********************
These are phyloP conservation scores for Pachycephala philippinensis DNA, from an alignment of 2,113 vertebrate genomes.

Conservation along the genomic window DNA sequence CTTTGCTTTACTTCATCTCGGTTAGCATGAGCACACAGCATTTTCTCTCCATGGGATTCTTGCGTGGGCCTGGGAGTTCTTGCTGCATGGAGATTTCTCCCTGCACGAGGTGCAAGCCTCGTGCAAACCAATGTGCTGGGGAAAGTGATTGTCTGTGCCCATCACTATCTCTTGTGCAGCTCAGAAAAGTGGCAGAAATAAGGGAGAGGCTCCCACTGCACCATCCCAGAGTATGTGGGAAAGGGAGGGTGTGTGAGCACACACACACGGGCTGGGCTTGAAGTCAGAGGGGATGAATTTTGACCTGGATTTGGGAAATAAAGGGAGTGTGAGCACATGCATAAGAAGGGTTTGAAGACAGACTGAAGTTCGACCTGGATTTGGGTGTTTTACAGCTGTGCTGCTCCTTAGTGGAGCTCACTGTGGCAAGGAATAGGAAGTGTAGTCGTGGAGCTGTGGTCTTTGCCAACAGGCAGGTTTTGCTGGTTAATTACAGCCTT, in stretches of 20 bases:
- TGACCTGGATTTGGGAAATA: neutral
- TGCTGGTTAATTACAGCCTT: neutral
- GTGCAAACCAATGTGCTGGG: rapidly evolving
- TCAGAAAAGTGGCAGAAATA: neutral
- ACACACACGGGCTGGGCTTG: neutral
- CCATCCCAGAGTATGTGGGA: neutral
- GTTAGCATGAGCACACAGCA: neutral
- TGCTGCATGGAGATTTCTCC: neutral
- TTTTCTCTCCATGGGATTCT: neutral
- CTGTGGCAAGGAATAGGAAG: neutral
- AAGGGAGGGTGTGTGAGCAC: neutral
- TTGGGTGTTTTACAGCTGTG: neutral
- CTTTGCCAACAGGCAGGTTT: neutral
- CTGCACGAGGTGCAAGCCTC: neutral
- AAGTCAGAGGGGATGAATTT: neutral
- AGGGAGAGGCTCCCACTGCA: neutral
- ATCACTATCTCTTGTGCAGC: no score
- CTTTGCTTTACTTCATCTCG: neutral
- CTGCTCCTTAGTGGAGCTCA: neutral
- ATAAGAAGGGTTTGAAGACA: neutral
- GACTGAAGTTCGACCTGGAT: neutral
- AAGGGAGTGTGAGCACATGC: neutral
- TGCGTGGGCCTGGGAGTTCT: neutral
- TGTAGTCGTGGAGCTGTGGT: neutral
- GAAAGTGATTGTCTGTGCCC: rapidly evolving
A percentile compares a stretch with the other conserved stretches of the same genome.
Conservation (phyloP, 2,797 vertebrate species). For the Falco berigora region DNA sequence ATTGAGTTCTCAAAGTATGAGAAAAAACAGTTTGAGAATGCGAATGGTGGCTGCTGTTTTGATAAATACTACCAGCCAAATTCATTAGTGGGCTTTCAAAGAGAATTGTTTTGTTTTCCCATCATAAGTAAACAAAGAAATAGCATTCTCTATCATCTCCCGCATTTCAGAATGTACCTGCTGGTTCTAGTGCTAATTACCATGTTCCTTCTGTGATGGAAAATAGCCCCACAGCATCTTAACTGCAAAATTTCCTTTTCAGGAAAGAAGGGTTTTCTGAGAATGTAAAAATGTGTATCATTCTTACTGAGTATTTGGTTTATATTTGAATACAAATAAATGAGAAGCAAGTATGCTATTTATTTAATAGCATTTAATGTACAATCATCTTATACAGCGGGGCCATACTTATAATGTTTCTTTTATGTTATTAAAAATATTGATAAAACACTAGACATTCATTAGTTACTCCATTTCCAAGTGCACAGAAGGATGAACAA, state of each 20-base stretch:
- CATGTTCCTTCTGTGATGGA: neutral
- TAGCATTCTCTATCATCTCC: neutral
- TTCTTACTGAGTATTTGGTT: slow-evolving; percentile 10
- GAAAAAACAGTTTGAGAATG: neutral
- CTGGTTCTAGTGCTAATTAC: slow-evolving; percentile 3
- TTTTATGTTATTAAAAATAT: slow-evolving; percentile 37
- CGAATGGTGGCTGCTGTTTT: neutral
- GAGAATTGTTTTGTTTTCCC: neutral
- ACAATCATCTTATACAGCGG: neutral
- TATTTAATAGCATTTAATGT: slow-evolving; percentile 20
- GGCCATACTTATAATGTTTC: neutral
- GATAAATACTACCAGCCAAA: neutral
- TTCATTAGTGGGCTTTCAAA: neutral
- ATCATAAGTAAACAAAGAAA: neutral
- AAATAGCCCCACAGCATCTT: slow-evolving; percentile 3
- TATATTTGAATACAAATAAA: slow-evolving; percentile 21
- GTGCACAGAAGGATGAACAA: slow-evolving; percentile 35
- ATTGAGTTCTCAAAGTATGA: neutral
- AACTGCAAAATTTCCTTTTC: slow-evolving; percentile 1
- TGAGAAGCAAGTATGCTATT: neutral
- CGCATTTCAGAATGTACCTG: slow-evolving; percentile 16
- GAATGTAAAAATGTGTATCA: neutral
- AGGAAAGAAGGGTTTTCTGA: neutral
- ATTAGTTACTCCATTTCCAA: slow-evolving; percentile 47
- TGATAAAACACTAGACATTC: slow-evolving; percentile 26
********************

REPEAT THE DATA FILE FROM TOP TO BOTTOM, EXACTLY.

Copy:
These are phyloP conservation scores for Pachycephala philippinensis DNA, from an alignment of 2,113 vertebrate genomes.

Conservation along the genomic window DNA sequence CTTTGCTTTACTTCATCTCGGTTAGCATGAGCACACAGCATTTTCTCTCCATGGGATTCTTGCGTGGGCCTGGGAGTTCTTGCTGCATGGAGATTTCTCCCTGCACGAGGTGCAAGCCTCGTGCAAACCAATGTGCTGGGGAAAGTGATTGTCTGTGCCCATCACTATCTCTTGTGCAGCTCAGAAAAGTGGCAGAAATAAGGGAGAGGCTCCCACTGCACCATCCCAGAGTATGTGGGAAAGGGAGGGTGTGTGAGCACACACACACGGGCTGGGCTTGAAGTCAGAGGGGATGAATTTTGACCTGGATTTGGGAAATAAAGGGAGTGTGAGCACATGCATAAGAAGGGTTTGAAGACAGACTGAAGTTCGACCTGGATTTGGGTGTTTTACAGCTGTGCTGCTCCTTAGTGGAGCTCACTGTGGCAAGGAATAGGAAGTGTAGTCGTGGAGCTGTGGTCTTTGCCAACAGGCAGGTTTTGCTGGTTAATTACAGCCTT, in stretches of 20 bases:
- TGACCTGGATTTGGGAAATA: neutral
- TGCTGGTTAATTACAGCCTT: neutral
- GTGCAAACCAATGTGCTGGG: rapidly evolving
- TCAGAAAAGTGGCAGAAATA: neutral
- ACACACACGGGCTGGGCTTG: neutral
- CCATCCCAGAGTATGTGGGA: neutral
- GTTAGCATGAGCACACAGCA: neutral
- TGCTGCATGGAGATTTCTCC: neutral
- TTTTCTCTCCATGGGATTCT: neutral
- CTGTGGCAAGGAATAGGAAG: neutral
- AAGGGAGGGTGTGTGAGCAC: neutral
- TTGGGTGTTTTACAGCTGTG: neutral
- CTTTGCCAACAGGCAGGTTT: neutral
- CTGCACGAGGTGCAAGCCTC: neutral
- AAGTCAGAGGGGATGAATTT: neutral
- AGGGAGAGGCTCCCACTGCA: neutral
- ATCACTATCTCTTGTGCAGC: no score
- CTTTGCTTTACTTCATCTCG: neutral
- CTGCTCCTTAGTGGAGCTCA: neutral
- ATAAGAAGGGTTTGAAGACA: neutral
- GACTGAAGTTCGACCTGGAT: neutral
- AAGGGAGTGTGAGCACATGC: neutral
- TGCGTGGGCCTGGGAGTTCT: neutral
- TGTAGTCGTGGAGCTGTGGT: neutral
- GAAAGTGATTGTCTGTGCCC: rapidly evolving
A percentile compares a stretch with the other conserved stretches of the same genome.
Conservation (phyloP, 2,797 vertebrate species). For the Falco berigora region DNA sequence ATTGAGTTCTCAAAGTATGAGAAAAAACAGTTTGAGAATGCGAATGGTGGCTGCTGTTTTGATAAATACTACCAGCCAAATTCATTAGTGGGCTTTCAAAGAGAATTGTTTTGTTTTCCCATCATAAGTAAACAAAGAAATAGCATTCTCTATCATCTCCCGCATTTCAGAATGTACCTGCTGGTTCTAGTGCTAATTACCATGTTCCTTCTGTGATGGAAAATAGCCCCACAGCATCTTAACTGCAAAATTTCCTTTTCAGGAAAGAAGGGTTTTCTGAGAATGTAAAAATGTGTATCATTCTTACTGAGTATTTGGTTTATATTTGAATACAAATAAATGAGAAGCAAGTATGCTATTTATTTAATAGCATTTAATGTACAATCATCTTATACAGCGGGGCCATACTTATAATGTTTCTTTTATGTTATTAAAAATATTGATAAAACACTAGACATTCATTAGTTACTCCATTTCCAAGTGCACAGAAGGATGAACAA, state of each 20-base stretch:
- CATGTTCCTTCTGTGATGGA: neutral
- TAGCATTCTCTATCATCTCC: neutral
- TTCTTACTGAGTATTTGGTT: slow-evolving; percentile 10
- GAAAAAACAGTTTGAGAATG: neutral
- CTGGTTCTAGTGCTAATTAC: slow-evolving; percentile 3
- TTTTATGTTATTAAAAATAT: slow-evolving; percentile 37
- CGAATGGTGGCTGCTGTTTT: neutral
- GAGAATTGTTTTGTTTTCCC: neutral
- ACAATCATCTTATACAGCGG: neutral
- TATTTAATAGCATTTAATGT: slow-evolving; percentile 20
- GGCCATACTTATAATGTTTC: neutral
- GATAAATACTACCAGCCAAA: neutral
- TTCATTAGTGGGCTTTCAAA: neutral
- ATCATAAGTAAACAAAGAAA: neutral
- AAATAGCCCCACAGCATCTT: slow-evolving; percentile 3
- TATATTTGAATACAAATAAA: slow-evolving; percentile 21
- GTGCACAGAAGGATGAACAA: slow-evolving; percentile 35
- ATTGAGTTCTCAAAGTATGA: neutral
- AACTGCAAAATTTCCTTTTC: slow-evolving; percentile 1
- TGAGAAGCAAGTATGCTATT: neutral
- CGCATTTCAGAATGTACCTG: slow-evolving; percentile 16
- GAATGTAAAAATGTGTATCA: neutral
- AGGAAAGAAGGGTTTTCTGA: neutral
- ATTAGTTACTCCATTTCCAA: slow-evolving; percentile 47
- TGATAAAACACTAGACATTC: slow-evolving; percentile 26